Monday, March 22, 2021

Civil Civics

Old Glory
photo credit: US Air Force, Wikimedia Commons Public Domain

Just when the need is great, this month more than 300 educators from across the United States delivered a report and roadmap targeted to enhance Educating for American Democracy, for K-12 education in history and civics. 

This remarkable effort, involving wide-ranging consultations for over a year, resulted from the support of the National Endowment for the Humanities and the US Department of Education to address the serious need in this country for better understandings of civics. This is an ambitious roadmap, providing national guidelines that invite responses for state, local, tribal, county, and district-level solutions to how the roadmap gets implemented.

A key educational goal is to enable future generations to be effective citizens and decision-makers, by seeing their part in shaping the future. 

During a national forum to launch the roadmap, Harvard Professor Jane Kamensky spoke to the purpose of equipping students "to ask hard questions, and learn to answer them effectively from evidence, and by deliberating about that evidence even with people who disagree with you, maybe especially with people who disagree with you." 

The roadmap outlines a carefully considered approach to improve understandings and involvement in civic decision-making. It incorporates historical content and the stories of the nation's institutions and democratic concepts, as well as considering "people with contemporary debates and possibilities."

This effort to strengthen the foundation in the United States for citizen participation in civic decision-making will be ongoing. It provides a welcome step to address the well-documented need to improve history and civics education, to help sustain democracy.

Tuesday, March 16, 2021

The Next Thing?

 "I wandered lonely as a cloud"
photo credit: texas_mustang, Wikimedia CCA-2.0 Generic

Who knows, with Spring trying to make it in the northern hemisphere, and, for many months, nations that had leaders and populations enough with common sense mostly COVID-clear, and opinion pollsters unable to excite us with poll results, and vaccinations seriously underway in many locations, perhaps we can feel okay reading Tolstoy, Jane Austen, Anthony Trollope, Muriel Spark or whomever you prefer, unconcerned for now about any next black swan upsetting the millpond?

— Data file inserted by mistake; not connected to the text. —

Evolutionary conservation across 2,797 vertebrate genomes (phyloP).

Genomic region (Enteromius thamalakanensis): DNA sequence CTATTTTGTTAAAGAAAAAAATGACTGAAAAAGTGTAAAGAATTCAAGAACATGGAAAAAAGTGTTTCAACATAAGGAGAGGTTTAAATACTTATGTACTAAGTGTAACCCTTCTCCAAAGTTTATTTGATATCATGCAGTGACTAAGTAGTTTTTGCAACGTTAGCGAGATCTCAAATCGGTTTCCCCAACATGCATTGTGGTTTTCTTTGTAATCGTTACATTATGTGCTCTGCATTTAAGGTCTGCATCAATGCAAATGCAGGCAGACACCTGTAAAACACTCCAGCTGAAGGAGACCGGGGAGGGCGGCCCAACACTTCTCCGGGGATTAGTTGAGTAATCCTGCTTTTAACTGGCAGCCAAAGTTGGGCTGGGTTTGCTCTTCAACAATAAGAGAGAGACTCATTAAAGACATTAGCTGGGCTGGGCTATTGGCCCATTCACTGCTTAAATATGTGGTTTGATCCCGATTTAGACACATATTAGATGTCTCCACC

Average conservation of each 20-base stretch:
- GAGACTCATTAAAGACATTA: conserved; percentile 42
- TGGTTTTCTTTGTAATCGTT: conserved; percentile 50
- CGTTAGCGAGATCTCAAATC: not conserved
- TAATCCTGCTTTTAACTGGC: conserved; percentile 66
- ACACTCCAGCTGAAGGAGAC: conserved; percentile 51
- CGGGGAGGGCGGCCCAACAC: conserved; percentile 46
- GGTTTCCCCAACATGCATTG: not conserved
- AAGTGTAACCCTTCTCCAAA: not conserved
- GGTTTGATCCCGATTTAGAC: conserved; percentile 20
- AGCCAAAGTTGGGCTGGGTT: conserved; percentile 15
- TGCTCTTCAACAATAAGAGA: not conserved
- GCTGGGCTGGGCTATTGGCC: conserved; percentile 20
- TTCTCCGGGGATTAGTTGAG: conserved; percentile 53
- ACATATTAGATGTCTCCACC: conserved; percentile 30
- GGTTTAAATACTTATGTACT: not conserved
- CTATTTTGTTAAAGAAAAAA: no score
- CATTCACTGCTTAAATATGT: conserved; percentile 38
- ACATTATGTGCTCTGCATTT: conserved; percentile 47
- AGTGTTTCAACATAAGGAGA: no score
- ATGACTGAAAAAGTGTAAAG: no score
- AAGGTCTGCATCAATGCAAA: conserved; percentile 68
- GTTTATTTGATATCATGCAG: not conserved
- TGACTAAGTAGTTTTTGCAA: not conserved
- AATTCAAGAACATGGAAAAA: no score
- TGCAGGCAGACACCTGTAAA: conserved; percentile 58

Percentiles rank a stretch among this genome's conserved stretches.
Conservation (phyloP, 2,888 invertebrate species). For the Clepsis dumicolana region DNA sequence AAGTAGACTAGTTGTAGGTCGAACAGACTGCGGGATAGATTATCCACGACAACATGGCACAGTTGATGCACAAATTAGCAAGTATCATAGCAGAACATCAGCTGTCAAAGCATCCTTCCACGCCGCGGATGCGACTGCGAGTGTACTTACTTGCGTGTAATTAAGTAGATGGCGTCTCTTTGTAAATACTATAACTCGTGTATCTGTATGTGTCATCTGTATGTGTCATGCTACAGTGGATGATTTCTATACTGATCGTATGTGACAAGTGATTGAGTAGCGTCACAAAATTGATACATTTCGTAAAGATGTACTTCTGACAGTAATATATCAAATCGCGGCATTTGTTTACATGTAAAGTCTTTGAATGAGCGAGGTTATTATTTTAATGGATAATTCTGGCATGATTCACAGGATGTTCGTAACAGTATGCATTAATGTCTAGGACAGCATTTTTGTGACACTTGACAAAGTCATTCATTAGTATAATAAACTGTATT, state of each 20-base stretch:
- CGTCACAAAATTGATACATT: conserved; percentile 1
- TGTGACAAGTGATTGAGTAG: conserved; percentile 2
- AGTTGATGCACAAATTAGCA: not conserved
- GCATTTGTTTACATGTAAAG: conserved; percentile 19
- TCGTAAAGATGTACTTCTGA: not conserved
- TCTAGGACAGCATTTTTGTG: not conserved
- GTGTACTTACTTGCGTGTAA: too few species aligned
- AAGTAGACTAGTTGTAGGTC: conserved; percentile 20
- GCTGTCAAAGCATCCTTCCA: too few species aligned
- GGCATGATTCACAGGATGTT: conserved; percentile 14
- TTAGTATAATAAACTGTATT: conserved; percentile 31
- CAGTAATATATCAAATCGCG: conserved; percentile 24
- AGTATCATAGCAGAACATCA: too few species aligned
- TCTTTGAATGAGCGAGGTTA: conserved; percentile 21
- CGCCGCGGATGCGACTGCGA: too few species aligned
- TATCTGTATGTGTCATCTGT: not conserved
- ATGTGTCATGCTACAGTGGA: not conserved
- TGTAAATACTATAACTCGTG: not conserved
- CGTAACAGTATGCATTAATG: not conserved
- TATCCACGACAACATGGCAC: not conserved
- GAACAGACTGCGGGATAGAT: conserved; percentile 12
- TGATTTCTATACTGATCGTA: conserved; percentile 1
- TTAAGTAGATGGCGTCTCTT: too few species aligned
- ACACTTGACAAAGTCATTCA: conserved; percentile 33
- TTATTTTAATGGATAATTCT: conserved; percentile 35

Maybe reflection, reminiscence, even nostalgia are permitted now? Just for a while, can we anticipate the tulips and daffodils, then savor the tastes and scents known only to the anxiety-free? Let the cat be the one leaping at shadows on the window. 

Be relaxed, that book from 2001, The New New Thing is no longer on the best-seller list. Rest-[what a great word]-assured, we will be able to get through moments of zen or other peace, and never miss that other dopamine, unexcited by the not-latest breaking news.

Weren't secret gardens dreamt up for this time? Why let politicians and other marketers of statistics make worry? Feel confident, someone will keep pots of potentiality stirred in your absence. 

Will you really lose your edge by taking a Spring or Summer break (dare we think?) away from the crowd? ... especially with skills gained from a year's lockdown! Why let claptrap now rule your life when some lonely beach or wilderness holds such promise, and might soon be enjoyed. 

Let's hear it for this kind of ennui!